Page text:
Skip to main content

Risk of Training Diagnostic Algorithms on Data with Demographic Bias

Part of the Lecture Notes in Computer Science book series (LNIP,volume 12446)

Abstract

One of the critical challenges in machine learning applications is to have fair predictions. There are numerous recent examples in various domains that convincingly show that algorithms trained with biased datasets can easily lead to erroneous or discriminatory conclusions. This is even more crucial in clinical applications where predictive algorithms are designed mainly based on a given set of medical images, and demographic variables such as age, sex and race are not taken into account. In this work, we conduct a survey of the MICCAI 2018 proceedings to investigate the common practice in medical image analysis applications. Surprisingly, we found that papers focusing on diagnosis rarely describe the demographics of the datasets used, and the diagnosis is purely based on images. In order to highlight the importance of considering the demographics in diagnosis tasks, we used a publicly available dataset of skin lesions. We then demonstrate that a classifier with an overall area under the curve (AUC) of 0.83 has variable performance between 0.76 and 0.91 on subgroups based on age and sex, even though the training set was relatively balanced. Moreover, we show that it is possible to learn unbiased features by explicitly using demographic variables in an adversarial training setup, which leads to balanced scores per subgroups. Finally, we discuss the implications of these results and provide recommendations for further research.

Keywords

  • Computer-aided diagnosis
  • Demographic bias
  • Classification parity

This is a preview of subscription content, access via your institution.

Buying options

Chapter
USD   29.95
Price excludes VAT (USA)
  • DOI: 10.1007/978-3-030-61166-8_20
  • Chapter length: 10 pages
  • Instant PDF download
  • Readable on all devices
  • Own it forever
  • Exclusive offer for individuals only
  • Tax calculation will be finalised during checkout
eBook
USD   64.99
Price excludes VAT (USA)
  • ISBN: 978-3-030-61166-8
  • Instant PDF download
  • Readable on all devices
  • Own it forever
  • Exclusive offer for individuals only
  • Tax calculation will be finalised during checkout
Softcover Book
USD   84.99
Price excludes VAT (USA)
Fig. 1.
Fig. 2.

References

  1. Adeli, E., et al.: Representation learning with statistical independence to mitigate bias (2019)

    Google Scholar 

  2. Ashraf, A., Khan, S., Bhagwat, N., Chakravarty, M., Taati, B.: Learning to unlearn: building immunity to dataset bias in medical imaging studies. arXiv preprint arXiv:1812.01716 (2018)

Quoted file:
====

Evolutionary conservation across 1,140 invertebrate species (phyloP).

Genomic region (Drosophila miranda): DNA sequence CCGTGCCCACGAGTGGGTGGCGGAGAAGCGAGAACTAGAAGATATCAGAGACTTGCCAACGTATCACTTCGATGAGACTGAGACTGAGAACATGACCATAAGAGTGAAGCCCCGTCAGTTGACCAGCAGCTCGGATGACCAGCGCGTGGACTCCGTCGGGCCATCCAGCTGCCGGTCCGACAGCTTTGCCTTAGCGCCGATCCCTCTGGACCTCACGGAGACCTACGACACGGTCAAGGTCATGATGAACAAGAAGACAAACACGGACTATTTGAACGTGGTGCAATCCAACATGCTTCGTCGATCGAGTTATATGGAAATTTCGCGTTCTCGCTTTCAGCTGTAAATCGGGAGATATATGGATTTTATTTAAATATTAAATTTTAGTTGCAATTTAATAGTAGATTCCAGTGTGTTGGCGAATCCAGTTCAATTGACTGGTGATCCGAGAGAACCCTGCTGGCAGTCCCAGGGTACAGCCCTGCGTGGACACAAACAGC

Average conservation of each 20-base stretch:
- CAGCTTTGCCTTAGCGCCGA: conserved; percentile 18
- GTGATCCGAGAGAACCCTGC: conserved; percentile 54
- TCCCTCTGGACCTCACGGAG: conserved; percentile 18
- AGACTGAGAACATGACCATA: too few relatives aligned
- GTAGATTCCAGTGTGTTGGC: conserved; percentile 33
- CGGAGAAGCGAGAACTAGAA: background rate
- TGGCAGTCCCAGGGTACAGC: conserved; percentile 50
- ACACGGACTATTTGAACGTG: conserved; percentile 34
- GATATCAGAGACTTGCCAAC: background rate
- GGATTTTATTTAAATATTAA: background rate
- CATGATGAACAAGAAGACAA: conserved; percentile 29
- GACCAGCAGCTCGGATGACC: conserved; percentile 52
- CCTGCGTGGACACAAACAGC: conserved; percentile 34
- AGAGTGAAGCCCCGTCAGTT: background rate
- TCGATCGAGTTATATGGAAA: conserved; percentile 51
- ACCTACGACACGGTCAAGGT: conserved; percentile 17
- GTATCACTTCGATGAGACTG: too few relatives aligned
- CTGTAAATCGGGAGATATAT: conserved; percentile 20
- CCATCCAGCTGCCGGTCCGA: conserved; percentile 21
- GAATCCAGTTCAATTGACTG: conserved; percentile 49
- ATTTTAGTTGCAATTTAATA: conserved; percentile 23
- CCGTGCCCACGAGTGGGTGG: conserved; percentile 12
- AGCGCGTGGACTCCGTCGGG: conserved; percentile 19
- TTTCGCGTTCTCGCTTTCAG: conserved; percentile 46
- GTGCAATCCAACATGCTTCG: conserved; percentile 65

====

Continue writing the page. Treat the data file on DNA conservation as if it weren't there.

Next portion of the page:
3. Beddingfield III, F.: The melanoma epidemic: res ipsa loquitur. Oncologist 8(5), 459 (2003)

    Google Scholar 

  4. Bellamy, R.K.E., et al.: AI fairness 360: an extensible toolkit for detecting and mitigating algorithmic bias. IBM J. Res. Dev. 63(4/5), 4:1–4:15 (2019)

    CrossRef  Google Scholar 

  5. Buolamwini, J., Gebru, T.: Gender shades: intersectional accuracy disparities in commercial gender classification. In: Conference on Fairness, Accountability and Transparency, pp. 77–91 (2018)

    Google Scholar 

  6. Cheplygina, V., de Bruijne, M., Pluim, J.P.: Not-so-supervised: a survey of semi-supervised, multi-instance, and transfer learning in medical image analysis. Med. Image Anal. 54, 280–296 (2019)

    CrossRef  Google Scholar 

  7. Codella, N.C., et al.: Skin lesion analysis toward melanoma detection: a challenge at the 2017 International Symposium on Biomedical Imaging (ISBI), hosted by the International Skin Imaging Collaboration (ISIC). arXiv preprint arXiv:1710.05006 (2017)

  8. Cole, J.H., et al.: Predicting brain age with deep learning from raw imaging data results in a reliable and heritable biomarker. NeuroImage 163, 115–124 (2017)

    CrossRef  Google Scholar 

  9. Cole, J.H., Underwood, J., et al.: Increased brain-predicted aging in treated HIV disease. Neurology 88(14), 1349–1357 (2017)

    CrossRef  Google Scholar 

  10. Corbett-Davies, S., Goel, S.: The measure and mismeasure of fairness: a critical review of fair machine learning. arXiv preprint arXiv:1808.00023 (2018)

  11. Creager, E., et al.: Flexibly fair representation learning by disentanglement. In: Chaudhuri, K., Salakhutdinov, R. (eds.) International Conference on Machine Learning. Proceedings of Machine Learning Research, vol. 97, pp. 1436–1445. PMLR, Long Beach, California, USA, 09–15 June 2019

    Google Scholar 

  12. Frangi, A.F., Schnabel, J.A., Davatzikos, C., Alberola-López, C., Fichtinger, G. (eds.): MICCAI 2018. LNCS, vol. 11073. Springer, Cham (2018). https://doi.org/10.1007/978-3-030-00937-3

    CrossRef  Google Scholar 

  13. Gebru, T., et al.: Datasheets for datasets. CoRR abs/1803.09010 (2018)

    Google Scholar 

  14. Gill, R.S., et al.: Deep convolutional networks for automated detection of epileptogenic brain malformations. In: Frangi, A.F., Schnabel, J.A., Davatzikos, C., Alberola-López, C., Fichtinger, G. (eds.) MICCAI 2018. LNCS, vol. 11072, pp. 490–497. Springer, Cham (2018). https://doi.org/10.1007/978-3-030-00931-1_56

    CrossRef  Google Scholar 

  15. Greenspan, H., Van Ginneken, B., Summers, R.M.: Guest editorial deep learning in medical imaging: overview and future promise of an exciting new technique. IEEE Trans. Med. Imaging 35(5), 1153–1159 (2016)

    CrossRef  Google Scholar 

  16. Hett, K., Ta, V.-T., Manjón, J.V., Coupé, P.: Graph of brain structures grading for early detection of Alzheimer’s disease. In: Frangi, A.F., Schnabel, J.A., Davatzikos, C., Alberola-López, C., Fichtinger, G. (eds.) MICCAI 2018. LNCS, vol. 11072, pp. 429–436. Springer, Cham (2018). https://doi.org/10.1007/978-3-030-00931-1_49